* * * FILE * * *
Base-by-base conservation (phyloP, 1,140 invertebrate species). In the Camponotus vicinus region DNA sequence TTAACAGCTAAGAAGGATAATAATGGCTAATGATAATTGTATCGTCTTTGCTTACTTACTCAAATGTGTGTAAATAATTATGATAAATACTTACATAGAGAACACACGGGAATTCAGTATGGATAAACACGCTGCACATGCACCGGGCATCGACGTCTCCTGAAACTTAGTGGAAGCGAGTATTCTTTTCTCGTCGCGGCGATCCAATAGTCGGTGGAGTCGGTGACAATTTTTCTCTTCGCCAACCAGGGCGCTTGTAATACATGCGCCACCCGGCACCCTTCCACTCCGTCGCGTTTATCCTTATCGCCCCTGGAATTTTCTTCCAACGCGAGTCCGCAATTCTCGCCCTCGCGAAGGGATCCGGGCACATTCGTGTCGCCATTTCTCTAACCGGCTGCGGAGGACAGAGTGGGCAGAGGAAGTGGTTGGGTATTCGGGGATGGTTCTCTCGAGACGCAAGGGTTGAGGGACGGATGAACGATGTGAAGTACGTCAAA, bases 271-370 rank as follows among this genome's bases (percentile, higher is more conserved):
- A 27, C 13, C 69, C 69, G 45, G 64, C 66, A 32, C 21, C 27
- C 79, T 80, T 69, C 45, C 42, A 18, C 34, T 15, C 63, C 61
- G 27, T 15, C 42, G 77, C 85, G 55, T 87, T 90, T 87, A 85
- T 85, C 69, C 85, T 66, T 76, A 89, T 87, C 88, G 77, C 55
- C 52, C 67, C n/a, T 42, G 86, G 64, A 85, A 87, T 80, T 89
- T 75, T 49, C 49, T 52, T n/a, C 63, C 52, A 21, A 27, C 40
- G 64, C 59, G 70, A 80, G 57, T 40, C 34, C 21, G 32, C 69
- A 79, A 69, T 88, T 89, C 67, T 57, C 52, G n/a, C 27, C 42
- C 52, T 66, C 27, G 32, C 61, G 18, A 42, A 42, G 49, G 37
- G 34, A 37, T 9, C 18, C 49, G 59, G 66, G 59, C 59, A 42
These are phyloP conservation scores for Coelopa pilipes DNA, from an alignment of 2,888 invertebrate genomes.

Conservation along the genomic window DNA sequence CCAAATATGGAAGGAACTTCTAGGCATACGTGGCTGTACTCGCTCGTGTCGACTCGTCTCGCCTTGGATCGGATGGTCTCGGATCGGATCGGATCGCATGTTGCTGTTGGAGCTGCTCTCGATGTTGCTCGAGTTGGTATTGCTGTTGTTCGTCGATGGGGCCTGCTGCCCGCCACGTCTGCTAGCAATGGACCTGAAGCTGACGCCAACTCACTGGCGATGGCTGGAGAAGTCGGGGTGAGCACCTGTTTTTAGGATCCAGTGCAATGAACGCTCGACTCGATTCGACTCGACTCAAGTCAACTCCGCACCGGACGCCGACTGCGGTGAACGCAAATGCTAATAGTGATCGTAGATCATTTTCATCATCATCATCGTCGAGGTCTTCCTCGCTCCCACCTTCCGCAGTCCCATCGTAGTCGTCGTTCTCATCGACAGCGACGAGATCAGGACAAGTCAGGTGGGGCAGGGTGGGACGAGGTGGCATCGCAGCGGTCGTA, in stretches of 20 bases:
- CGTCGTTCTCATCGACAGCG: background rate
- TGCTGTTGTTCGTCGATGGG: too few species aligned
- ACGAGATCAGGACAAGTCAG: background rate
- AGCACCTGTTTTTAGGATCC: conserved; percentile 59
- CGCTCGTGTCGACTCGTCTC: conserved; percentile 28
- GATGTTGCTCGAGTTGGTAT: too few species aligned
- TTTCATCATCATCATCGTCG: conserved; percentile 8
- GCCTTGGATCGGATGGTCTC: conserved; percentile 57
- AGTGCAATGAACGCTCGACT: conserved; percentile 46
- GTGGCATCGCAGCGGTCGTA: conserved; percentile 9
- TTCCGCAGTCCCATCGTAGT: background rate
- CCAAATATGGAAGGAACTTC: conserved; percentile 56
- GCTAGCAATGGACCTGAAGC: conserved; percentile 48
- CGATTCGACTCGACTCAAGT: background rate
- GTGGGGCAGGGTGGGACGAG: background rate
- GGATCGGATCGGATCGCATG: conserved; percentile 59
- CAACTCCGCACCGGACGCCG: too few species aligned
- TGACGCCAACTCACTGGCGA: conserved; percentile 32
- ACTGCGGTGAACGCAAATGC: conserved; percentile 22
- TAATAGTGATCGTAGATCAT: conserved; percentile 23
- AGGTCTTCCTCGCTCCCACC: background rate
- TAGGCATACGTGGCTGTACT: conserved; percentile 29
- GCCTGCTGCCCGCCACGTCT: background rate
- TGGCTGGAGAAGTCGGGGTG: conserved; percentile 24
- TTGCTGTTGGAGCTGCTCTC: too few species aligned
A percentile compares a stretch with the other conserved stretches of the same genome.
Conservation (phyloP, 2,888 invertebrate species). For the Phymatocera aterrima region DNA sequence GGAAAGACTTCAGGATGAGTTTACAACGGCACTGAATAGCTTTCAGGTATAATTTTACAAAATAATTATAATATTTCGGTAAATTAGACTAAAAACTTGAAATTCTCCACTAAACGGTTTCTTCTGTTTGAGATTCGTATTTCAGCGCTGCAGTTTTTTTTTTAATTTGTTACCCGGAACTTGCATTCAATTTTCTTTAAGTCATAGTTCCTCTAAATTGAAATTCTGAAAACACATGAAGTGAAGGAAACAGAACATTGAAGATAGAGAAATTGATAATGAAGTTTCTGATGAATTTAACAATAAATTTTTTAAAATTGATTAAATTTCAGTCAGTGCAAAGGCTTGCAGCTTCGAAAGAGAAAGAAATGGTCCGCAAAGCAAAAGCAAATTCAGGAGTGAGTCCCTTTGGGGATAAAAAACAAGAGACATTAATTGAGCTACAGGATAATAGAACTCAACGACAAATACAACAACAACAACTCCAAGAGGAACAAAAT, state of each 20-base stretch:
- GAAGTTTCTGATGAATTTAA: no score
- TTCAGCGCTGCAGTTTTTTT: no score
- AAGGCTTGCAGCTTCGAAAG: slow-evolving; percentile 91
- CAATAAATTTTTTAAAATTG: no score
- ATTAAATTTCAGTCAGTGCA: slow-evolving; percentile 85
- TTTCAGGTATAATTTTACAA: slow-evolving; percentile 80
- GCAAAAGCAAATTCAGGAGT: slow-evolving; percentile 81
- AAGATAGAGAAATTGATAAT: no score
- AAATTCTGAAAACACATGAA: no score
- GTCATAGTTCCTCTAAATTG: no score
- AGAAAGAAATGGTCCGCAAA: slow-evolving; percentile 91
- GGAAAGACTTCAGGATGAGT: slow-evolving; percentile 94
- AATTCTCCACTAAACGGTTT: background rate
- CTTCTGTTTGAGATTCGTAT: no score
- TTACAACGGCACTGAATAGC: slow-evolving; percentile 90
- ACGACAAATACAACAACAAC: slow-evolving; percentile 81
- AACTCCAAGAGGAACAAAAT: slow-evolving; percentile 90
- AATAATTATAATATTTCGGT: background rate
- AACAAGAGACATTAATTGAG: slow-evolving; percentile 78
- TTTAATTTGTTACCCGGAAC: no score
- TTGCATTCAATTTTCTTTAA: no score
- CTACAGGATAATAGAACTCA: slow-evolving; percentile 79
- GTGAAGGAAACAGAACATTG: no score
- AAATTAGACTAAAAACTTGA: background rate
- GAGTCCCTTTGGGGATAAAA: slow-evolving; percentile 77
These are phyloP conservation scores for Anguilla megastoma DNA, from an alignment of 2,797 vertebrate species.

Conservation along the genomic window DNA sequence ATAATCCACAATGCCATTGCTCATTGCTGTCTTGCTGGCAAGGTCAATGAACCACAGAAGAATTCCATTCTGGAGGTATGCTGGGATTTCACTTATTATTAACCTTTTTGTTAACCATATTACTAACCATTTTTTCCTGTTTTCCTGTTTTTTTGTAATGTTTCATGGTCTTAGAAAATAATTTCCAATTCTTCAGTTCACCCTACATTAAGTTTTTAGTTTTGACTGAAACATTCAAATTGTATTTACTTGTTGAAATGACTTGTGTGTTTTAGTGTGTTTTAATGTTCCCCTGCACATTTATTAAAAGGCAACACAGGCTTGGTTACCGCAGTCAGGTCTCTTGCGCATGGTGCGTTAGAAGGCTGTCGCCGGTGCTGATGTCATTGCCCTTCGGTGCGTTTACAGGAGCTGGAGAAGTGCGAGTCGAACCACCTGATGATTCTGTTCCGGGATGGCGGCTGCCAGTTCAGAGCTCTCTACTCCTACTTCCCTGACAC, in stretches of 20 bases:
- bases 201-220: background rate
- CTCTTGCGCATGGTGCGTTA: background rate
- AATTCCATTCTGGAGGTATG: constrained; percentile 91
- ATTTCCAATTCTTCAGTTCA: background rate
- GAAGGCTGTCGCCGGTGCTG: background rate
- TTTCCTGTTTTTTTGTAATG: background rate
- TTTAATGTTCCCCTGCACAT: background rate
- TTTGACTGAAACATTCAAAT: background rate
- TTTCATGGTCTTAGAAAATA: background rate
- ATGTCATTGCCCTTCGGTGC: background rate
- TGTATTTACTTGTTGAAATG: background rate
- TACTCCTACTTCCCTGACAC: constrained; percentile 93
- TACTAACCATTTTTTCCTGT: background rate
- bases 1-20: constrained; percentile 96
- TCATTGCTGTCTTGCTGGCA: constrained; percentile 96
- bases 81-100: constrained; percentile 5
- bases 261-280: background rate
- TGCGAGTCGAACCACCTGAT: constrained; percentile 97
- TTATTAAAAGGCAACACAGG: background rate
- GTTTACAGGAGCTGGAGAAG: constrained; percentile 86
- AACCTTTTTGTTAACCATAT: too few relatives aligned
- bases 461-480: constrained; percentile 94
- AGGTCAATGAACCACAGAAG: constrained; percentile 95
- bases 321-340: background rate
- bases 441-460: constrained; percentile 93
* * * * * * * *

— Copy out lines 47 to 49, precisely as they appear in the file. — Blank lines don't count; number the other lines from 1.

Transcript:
- GCAAAAGCAAATTCAGGAGT: slow-evolving; percentile 81
- AAGATAGAGAAATTGATAAT: no score
- AAATTCTGAAAACACATGAA: no score